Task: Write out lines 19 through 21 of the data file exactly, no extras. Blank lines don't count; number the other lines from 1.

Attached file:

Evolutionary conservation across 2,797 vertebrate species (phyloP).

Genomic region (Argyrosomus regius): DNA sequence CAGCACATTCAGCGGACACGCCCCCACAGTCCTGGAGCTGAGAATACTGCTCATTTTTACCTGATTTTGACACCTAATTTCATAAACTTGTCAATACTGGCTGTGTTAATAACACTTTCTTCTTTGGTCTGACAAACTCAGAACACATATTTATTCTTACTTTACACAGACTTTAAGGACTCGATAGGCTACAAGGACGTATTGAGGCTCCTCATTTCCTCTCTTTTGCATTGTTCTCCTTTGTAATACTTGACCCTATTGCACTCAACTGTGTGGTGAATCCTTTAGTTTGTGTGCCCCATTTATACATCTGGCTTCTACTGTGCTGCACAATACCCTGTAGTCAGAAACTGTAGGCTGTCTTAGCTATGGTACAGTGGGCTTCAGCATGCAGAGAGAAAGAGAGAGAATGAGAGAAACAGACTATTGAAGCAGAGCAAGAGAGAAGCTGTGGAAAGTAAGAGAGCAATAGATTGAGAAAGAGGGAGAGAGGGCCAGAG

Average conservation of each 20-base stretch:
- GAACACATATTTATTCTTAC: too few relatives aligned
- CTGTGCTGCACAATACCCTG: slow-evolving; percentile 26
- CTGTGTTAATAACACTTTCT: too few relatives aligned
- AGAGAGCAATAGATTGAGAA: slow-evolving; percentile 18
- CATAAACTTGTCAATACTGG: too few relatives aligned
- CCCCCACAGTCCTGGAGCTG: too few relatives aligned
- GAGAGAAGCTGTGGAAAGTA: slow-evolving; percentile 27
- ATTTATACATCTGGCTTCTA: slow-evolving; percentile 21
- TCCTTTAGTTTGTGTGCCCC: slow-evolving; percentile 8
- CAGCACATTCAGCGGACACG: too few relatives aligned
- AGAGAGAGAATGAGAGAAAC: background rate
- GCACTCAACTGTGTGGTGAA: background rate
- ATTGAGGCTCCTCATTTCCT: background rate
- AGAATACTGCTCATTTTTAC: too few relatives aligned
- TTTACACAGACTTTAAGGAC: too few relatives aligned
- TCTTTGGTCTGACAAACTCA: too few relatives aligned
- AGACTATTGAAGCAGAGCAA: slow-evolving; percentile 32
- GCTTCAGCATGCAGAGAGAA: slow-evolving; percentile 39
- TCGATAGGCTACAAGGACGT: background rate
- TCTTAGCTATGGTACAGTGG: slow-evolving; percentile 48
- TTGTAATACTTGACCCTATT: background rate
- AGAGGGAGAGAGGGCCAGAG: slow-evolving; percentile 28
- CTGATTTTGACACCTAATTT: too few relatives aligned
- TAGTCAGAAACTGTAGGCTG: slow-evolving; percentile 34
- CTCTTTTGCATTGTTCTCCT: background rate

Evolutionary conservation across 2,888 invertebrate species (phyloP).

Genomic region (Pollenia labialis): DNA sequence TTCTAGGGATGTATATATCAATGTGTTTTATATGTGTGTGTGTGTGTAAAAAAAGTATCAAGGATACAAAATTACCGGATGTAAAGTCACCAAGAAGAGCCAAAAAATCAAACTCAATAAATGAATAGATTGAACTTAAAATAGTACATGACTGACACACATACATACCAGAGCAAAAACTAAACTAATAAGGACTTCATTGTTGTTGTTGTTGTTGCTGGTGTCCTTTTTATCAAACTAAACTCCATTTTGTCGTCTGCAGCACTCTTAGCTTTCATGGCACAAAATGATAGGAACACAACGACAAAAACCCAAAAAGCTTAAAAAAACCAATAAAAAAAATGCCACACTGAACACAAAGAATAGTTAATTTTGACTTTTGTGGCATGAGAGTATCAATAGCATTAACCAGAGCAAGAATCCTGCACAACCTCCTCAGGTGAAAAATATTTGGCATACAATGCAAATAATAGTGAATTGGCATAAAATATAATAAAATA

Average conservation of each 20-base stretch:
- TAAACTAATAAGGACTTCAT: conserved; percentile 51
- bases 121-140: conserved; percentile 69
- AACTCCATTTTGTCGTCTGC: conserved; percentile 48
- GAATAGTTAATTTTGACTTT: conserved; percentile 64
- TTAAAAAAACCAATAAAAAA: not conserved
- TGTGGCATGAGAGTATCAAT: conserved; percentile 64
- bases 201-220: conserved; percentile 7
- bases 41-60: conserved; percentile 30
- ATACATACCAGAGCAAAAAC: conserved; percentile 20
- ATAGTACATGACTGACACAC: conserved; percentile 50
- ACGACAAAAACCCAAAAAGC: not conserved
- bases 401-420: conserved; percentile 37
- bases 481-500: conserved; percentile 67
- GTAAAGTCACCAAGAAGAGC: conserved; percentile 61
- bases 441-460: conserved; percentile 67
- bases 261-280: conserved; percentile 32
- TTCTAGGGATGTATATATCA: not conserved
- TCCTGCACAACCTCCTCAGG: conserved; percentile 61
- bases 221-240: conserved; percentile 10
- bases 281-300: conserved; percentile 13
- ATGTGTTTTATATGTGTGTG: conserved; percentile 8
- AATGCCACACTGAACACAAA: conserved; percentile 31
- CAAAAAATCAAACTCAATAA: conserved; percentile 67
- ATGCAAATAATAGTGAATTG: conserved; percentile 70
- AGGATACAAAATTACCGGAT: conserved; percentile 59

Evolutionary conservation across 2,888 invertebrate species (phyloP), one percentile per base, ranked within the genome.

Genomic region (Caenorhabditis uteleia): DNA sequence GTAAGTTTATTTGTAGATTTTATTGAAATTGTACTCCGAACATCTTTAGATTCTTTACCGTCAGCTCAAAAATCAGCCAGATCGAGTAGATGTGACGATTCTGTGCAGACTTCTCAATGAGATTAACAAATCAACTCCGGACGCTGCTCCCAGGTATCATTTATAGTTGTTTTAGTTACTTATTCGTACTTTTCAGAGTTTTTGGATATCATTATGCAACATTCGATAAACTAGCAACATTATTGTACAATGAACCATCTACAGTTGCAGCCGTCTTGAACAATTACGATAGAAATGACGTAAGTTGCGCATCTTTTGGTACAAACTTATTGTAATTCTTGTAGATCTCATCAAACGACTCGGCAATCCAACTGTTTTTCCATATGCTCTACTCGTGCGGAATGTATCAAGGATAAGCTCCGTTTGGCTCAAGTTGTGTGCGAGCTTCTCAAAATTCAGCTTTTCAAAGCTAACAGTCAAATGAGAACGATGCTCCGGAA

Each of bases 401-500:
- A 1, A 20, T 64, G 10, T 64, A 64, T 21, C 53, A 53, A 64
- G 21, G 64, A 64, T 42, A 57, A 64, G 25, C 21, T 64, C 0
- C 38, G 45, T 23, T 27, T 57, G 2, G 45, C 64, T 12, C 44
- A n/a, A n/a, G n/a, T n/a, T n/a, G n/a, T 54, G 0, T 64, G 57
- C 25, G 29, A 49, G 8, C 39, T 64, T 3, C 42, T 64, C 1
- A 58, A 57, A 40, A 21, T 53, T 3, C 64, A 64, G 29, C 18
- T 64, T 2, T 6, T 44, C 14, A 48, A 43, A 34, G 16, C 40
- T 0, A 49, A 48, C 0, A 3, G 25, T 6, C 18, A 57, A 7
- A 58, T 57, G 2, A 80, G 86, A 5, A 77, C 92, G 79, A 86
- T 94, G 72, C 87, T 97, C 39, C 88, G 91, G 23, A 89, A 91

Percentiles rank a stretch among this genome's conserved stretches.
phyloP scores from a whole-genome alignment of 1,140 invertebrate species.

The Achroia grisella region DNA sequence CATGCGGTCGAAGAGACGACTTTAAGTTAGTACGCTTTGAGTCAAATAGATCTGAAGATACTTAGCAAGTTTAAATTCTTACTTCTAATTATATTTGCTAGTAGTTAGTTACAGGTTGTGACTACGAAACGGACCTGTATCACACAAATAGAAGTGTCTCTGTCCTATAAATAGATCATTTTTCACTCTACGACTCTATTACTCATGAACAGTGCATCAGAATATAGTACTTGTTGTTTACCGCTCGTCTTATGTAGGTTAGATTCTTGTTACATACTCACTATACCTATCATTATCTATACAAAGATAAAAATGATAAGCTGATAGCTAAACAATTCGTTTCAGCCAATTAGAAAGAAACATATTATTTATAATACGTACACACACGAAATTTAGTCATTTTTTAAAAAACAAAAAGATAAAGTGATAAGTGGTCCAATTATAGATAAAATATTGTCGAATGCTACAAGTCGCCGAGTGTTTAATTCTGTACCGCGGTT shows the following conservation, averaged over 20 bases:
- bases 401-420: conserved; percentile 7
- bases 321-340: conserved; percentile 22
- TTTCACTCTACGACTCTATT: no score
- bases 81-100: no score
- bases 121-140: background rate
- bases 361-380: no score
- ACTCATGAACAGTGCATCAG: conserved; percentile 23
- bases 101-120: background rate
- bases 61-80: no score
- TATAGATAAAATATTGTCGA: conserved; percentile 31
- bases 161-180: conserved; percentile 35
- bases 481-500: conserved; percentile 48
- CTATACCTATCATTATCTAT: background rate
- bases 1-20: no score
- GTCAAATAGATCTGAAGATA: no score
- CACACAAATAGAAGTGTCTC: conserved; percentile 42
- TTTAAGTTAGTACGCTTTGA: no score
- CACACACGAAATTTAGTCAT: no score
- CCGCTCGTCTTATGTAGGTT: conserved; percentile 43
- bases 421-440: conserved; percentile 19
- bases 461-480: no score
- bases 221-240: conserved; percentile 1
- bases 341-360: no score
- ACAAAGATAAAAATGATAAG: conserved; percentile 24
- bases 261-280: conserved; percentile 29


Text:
- TCTTTGGTCTGACAAACTCA: too few relatives aligned
- AGACTATTGAAGCAGAGCAA: slow-evolving; percentile 32
- GCTTCAGCATGCAGAGAGAA: slow-evolving; percentile 39